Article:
College Football Playoff organizers are standing by their decision to hold games on New Year’ Eve, according to USA Today.
The television ratings for ESPN’s semifinal broadcasts were released Friday afternoon, with the timing of the games playing a large part in a major drop in national viewership. “We are committed to this,” CFP executive director Bill Hancock said. “Two years does not make a trend. Let’s watch this. Let’s see what happens.”
TV usage dropped 16%, according to John Ourand of the Sports Business Journal. ESPN announced a 9.9 overnight rating for the Cotton Bowl (Alabama-Michigan State, 8 p.m. ET) and a 9.7 rating for the Orange Bowl (Clemson-Oklahoma, 4 p.m. ET), the fifth and seventh-highest rated games out of approximately 1,350 college football games broadcasted by the network (excluding national title games). Last year’s semifinals brought in a 15.5 rating for the early game, the Rose Bowl between Oregon and Florida State, and a 15.3 rating for the later one, the Sugar Bowl between Ohio State and Alabama.
As SI’s Richard Deitsch noted, the first and second playoff semifinals were down 45% and 34.4% in viewership for the early and late games, respectively.
Hancock suggested that the decline in ratings had several factors beyond the date of the games. He cited a lack of competitive games (also discussing the other New Year’s Six bowls, which took a hit in ratings), as well as an “inevitable fade in excitement” from the inaugural playoff in 2014.
“It’s not clear how much any one of those factors contributed,” Hancock said. “Obviously, we all know that regardless of when the game is played, nothing attracts viewers more than a close game does.”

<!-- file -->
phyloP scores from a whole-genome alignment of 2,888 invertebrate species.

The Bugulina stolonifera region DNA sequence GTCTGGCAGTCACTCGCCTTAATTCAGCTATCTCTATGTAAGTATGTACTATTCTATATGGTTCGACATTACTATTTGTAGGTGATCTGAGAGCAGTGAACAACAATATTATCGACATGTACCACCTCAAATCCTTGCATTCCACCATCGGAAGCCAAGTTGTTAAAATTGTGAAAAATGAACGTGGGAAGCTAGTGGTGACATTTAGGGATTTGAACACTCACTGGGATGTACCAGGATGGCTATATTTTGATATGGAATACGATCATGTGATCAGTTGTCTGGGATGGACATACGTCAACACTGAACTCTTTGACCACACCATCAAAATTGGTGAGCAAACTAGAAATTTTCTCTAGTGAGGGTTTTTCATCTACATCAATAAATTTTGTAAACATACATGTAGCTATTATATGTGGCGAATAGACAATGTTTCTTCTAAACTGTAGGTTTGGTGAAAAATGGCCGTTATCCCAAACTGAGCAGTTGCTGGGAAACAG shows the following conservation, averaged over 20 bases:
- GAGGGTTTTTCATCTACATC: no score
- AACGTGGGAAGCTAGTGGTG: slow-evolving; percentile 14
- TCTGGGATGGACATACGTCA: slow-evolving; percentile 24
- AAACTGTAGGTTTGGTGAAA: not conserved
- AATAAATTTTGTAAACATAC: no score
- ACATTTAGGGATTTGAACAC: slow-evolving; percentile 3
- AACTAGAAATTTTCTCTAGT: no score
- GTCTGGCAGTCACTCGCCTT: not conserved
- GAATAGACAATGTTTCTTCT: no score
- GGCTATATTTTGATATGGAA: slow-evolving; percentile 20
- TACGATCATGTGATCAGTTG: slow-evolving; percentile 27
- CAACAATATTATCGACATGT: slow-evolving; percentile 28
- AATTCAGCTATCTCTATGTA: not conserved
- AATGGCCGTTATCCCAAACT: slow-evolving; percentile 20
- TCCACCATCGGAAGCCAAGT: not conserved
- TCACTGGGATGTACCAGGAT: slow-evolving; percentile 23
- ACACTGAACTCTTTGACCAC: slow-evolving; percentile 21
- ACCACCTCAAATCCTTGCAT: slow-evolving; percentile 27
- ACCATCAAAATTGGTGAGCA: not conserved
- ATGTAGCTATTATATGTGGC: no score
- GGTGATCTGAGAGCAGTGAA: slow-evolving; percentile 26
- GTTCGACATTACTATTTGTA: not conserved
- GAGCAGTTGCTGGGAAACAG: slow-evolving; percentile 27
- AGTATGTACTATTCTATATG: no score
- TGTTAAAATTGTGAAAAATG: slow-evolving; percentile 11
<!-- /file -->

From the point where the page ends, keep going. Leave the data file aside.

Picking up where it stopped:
While TV numbers were down, the semifinal games pulled in record online streaming numbers, with the Cotton and Orange Bowls coming in second and third all-time for WatchESPN events, behind last year’s title game, and excluding all World Cup soccer matches.
Playoff officials had hopes to create a “new tradition” for fans to plan their year-end festivities around football, but there was controversy surrounding the games’ kickoff times, given the annual celebrations surrounding New Year’s Eve and holiday travel.
In the leadup to the games, SI’s Pete Thamel spoke to several nightlife promoters who were less than thrilled with ESPN’s broadcast timing, and pointed out that last year’s games—played on Jan. 1—drew the biggest cable audience in television history (28 million viewers). But with those prime New Year’s Day time slots belonging to the Rose and Sugar Bowls, that scenario changed.
Playoff officials also passed on the opportunity to move the semifinals to Saturday, Jan. 2, opting to gamble on New Year’s Eve kickoffs. ESPN had attempted to convince executives to play on Saturday this year only, given the opportunity presented by the calendar, but executives opted not to stray from the original plan.
Alabama faces Clemson in the national championship game Jan. 11, which will kick off at 8:30 p.m. ET.